Some of the children's social-networking sites that are out there make a big deal out of being for kids only, as if allowing kids and grownups to interact is inherently dangerous. It's not. If it were dangerous for kids to be around adults, they would never be around teachers, coaches, or even family members. The issue isn't who kids are hanging out with, but how they are treated by them and how they behave around them.
Of course, we don't want our young children to be hanging out online with random strangers, but I think it's a great idea for them to be able to interact with family members and other trusted kids, teens, and adults, including family friends. That's why I'm in favor of Facebook finding a way to admit children under 13, though I know it will be a challenge for the company to do so in a way that isolates kids from marketing hype and potential privacy intrusions. And it would have to comply with COPPA (PDF)--the Children's Online Privacy Protection Act that makes it a federal requirement for parents to provide verifiable consent before allowing children under 13 to provide personal information to commercial online services.
Despite a recent comment by Mark Zuckerberg that Facebook should admit pre-teens, people inside the company have assured me that it's not going to happen any time soon.
But there's no need to wait for Facebook. There is a new site that does encourage younger children to interact with family members--including older family members and friends. Ohanarama, which entered public beta last month is a COPPA-compliant site designed to bring children ages 5-12 together with other children and adults they trust. The goal of the free site is to "connect families around the world with a social, fun, all-inclusive online experience."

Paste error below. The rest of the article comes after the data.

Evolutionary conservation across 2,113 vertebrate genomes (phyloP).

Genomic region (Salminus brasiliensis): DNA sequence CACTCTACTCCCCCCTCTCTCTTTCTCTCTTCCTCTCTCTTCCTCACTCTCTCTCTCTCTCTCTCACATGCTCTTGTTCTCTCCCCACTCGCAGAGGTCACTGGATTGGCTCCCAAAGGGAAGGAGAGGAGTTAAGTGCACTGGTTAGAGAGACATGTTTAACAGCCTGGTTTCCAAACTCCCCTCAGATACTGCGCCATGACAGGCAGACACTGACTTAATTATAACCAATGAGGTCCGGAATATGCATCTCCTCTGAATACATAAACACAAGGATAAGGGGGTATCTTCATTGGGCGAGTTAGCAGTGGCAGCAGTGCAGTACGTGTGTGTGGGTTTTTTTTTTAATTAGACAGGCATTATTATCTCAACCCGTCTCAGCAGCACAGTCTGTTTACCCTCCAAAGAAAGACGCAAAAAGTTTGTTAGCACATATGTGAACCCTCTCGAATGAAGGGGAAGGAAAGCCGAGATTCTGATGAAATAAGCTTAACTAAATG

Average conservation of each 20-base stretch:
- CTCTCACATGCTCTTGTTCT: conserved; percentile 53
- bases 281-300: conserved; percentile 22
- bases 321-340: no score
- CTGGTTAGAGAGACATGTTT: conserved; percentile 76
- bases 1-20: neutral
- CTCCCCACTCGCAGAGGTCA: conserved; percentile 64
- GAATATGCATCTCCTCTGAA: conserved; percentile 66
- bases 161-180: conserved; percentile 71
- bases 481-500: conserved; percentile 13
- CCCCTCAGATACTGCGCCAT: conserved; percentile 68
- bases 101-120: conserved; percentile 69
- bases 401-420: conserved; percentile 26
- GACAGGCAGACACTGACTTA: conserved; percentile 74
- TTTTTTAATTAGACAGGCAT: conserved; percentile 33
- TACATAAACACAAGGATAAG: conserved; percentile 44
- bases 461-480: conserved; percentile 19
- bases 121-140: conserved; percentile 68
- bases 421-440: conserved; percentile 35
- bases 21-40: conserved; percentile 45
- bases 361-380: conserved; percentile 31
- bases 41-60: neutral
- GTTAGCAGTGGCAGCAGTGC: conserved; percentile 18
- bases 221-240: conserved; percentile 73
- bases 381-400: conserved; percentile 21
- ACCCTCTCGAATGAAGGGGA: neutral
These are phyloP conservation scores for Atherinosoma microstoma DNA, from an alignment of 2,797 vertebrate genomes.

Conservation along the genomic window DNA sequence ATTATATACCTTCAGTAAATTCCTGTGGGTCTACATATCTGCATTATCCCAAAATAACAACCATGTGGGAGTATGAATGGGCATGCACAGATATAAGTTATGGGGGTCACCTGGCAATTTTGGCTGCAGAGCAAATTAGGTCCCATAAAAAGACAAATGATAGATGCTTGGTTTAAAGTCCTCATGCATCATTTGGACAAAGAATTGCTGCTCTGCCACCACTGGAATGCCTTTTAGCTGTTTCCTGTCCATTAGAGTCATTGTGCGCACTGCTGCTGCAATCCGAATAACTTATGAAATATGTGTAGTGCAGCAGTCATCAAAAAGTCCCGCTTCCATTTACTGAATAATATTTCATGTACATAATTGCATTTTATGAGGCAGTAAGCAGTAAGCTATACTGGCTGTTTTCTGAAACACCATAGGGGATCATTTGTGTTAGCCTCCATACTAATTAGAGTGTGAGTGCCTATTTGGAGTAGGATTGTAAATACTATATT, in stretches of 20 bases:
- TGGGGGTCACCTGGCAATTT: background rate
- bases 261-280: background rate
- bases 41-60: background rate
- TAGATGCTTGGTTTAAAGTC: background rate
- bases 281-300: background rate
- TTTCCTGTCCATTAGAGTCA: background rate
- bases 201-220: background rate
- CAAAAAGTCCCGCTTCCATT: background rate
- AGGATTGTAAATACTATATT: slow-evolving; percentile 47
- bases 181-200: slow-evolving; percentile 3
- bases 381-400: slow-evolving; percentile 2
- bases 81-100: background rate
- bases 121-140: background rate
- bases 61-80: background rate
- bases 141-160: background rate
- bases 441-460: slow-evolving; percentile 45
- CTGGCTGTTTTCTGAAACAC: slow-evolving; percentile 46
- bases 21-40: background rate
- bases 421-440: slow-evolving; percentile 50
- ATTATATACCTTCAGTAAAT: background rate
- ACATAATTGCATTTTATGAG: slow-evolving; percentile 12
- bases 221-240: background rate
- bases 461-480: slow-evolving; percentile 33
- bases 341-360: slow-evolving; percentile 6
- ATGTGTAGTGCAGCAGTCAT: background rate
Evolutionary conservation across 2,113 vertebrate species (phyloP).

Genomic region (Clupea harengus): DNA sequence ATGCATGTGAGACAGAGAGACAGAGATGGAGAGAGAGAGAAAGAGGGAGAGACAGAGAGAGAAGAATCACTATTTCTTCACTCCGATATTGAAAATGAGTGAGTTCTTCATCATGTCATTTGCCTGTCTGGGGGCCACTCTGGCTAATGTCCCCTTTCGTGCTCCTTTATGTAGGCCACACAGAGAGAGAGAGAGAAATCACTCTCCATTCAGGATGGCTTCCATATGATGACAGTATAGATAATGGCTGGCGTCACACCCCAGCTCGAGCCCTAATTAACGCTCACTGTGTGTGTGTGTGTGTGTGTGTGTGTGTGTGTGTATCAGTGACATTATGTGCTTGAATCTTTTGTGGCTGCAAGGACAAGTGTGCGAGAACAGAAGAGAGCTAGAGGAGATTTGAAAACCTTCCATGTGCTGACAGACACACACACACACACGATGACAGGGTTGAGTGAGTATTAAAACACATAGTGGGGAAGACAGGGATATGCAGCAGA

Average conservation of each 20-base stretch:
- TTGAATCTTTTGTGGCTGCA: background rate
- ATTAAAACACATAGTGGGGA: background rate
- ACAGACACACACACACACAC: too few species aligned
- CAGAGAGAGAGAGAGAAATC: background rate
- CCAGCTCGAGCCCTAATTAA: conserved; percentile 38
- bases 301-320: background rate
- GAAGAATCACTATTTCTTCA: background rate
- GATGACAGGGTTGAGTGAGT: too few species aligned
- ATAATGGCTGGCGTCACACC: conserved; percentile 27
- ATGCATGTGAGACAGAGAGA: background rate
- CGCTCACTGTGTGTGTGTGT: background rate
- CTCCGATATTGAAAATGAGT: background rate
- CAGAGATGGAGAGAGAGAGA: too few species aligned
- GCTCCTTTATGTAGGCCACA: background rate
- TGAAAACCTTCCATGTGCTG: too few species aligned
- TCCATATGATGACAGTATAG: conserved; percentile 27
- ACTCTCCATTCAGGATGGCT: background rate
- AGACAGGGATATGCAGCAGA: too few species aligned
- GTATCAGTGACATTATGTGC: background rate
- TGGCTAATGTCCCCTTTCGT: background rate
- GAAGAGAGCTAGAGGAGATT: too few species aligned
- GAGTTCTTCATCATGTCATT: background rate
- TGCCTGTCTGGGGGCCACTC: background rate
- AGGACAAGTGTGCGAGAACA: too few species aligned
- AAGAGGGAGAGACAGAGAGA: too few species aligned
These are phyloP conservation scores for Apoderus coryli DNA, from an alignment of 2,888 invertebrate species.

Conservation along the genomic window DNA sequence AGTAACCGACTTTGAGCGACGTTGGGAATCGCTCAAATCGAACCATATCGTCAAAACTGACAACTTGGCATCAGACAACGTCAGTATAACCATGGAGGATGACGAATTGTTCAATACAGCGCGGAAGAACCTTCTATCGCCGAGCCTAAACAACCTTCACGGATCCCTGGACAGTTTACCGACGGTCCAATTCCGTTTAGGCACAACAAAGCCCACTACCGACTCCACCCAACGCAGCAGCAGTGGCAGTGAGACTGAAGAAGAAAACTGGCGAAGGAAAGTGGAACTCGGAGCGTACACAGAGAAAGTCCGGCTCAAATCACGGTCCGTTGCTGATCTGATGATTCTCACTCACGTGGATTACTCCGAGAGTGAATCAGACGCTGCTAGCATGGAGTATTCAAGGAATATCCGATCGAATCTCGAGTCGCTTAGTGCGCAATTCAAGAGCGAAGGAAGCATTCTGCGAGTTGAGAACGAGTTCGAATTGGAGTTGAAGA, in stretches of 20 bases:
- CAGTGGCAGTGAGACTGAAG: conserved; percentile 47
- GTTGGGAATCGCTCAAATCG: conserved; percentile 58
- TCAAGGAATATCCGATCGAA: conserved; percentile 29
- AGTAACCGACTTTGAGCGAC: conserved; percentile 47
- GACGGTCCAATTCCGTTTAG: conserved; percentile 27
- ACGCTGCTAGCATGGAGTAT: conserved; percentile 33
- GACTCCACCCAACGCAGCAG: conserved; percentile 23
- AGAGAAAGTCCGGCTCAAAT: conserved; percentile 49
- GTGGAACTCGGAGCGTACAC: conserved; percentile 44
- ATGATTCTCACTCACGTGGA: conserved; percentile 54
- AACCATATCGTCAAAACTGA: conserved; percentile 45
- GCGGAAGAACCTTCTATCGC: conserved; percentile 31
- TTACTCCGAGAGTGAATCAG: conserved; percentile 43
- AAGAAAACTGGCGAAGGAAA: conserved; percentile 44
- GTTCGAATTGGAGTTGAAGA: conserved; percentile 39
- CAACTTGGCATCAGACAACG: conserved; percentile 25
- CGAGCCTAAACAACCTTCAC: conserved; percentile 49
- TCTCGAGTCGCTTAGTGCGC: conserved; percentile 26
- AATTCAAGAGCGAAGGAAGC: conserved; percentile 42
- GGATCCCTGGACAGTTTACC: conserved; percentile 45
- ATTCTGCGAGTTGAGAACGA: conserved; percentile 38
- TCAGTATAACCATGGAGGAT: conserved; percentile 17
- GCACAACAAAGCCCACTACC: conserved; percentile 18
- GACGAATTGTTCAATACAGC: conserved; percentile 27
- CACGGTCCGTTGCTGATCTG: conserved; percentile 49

The site, which has received $1.5 million in funding from Softbank Capital and Contour Venture Partners, provides games, quizzes, contests, and other activities for kids and their families. Parents have the option of using their Facebook credentials (via Facebook Connect) when setting up an account. Your Facebook profile picture becomes your Ohanarama photo, but you can also select an avatar that you can design on the site. There will be other connections between Ohanarama and Facebook (such as apps that enable interaction between adults on Facebook and kids on Ohanarama), but kids using the site will not be directly exposed to Facebook.
Games that run on the site have an "identified educational category and skill, by grade, that conforms to the National Council of Teachers of Mathematics and National Council of Teachers of English standards," according to the company.
Once a parent has set up an account, he or she can then add additional family members, including kids, aunts, grandparents, siblings, cousins, or even a "family friend." That sure makes sense to me. When I was a kid I had an "Aunt Kitty" who wasn't actually a blood relative but was a very close friend of the family. If there had been social networking back then, I would have definitely wanted to "friend" my aunt by association.
Ohanarama is a nicely crafted site and worth a visit for anyone who has kids under 13.